Practiced by more than 25 million people worldwide, Sikhism has deeper roots in modern Pakistan than India-but ever since the two countries were partitioned by Great Britain in 1947, the tempestuous relationship between the two nations has made it difficult for Sikhs from India to visit holy sites in Pakistan, and vice versa.
The new Kartarpur Corridor is a 3-mile (5-kilometer) long overland border crossing that connects the Sikh town of Dera Baba Nanak Sahib in India’s Gurdaspur and the sacred temple of Gurdwara Darbar Sahib in Kartarpur, Pakistan.
Speaking at the opening of the corridor, Pakistani Prime Minister Imran Khan hoped this display of cooperation and tolerance would help move the nations towards a brighter future.
“There have been mistakes on both sides [in the past], but we will not be able to move forward until we break the chains of the past,” said Khan. “The past is there only to teach us, not for us to live in.”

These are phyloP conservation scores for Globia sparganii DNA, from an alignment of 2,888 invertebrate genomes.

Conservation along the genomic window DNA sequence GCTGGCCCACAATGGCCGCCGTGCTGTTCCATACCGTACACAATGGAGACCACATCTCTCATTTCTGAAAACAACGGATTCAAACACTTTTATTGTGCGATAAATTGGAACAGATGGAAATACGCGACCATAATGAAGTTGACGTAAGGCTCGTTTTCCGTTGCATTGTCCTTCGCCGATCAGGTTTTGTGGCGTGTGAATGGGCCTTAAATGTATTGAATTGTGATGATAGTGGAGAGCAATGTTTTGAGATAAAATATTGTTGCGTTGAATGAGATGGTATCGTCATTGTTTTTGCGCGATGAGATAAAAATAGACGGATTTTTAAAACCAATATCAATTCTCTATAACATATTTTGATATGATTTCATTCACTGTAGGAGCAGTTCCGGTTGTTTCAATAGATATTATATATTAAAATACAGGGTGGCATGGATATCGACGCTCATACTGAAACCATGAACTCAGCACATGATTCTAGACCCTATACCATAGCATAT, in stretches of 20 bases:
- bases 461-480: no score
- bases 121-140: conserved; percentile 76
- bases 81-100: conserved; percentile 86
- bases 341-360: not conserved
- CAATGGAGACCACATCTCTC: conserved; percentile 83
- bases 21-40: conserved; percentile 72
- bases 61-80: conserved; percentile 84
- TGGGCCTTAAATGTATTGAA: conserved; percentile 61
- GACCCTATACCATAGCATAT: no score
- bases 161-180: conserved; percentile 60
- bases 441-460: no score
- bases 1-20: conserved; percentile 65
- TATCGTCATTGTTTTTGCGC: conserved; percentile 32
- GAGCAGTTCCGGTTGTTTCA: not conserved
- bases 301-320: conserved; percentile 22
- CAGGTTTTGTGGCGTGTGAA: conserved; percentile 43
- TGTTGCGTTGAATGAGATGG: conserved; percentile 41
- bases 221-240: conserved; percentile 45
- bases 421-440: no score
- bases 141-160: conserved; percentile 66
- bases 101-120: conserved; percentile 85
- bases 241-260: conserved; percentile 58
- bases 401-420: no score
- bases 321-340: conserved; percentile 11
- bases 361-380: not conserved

Indian Prime Minister Narendra Modi saw off the first group of pilgrims who were welcomed by Khan after arriving in Pakistan.
A more convenient pilgrimage
Gurdwara Darbar Sahib, the beautiful, white-domed temple on the Pakistan-side of the border marks the spot where 550 years ago this month, it is said that Guru Nanak, the founder of the Sikh religion, spent the end of his days peacefully tilling green fields.
Until the Kartarpur Corridor was opened, pilgrims coming westbound through India were forced to stop at a tall podium several miles away, and look at the temple through binoculars.
Commenting to AFP on the mending of ties between the two nations, one Sikh pilgrim from Australia said: “It should improve and I’m hoping that it will improve. Definitely. Because the goodwill is oozing.”
The Sikh communities living close to the border are hoping this will spur the creation of more small pilgrimage corridors to connect more temples so that Pakistanis can visit holy sites in India.
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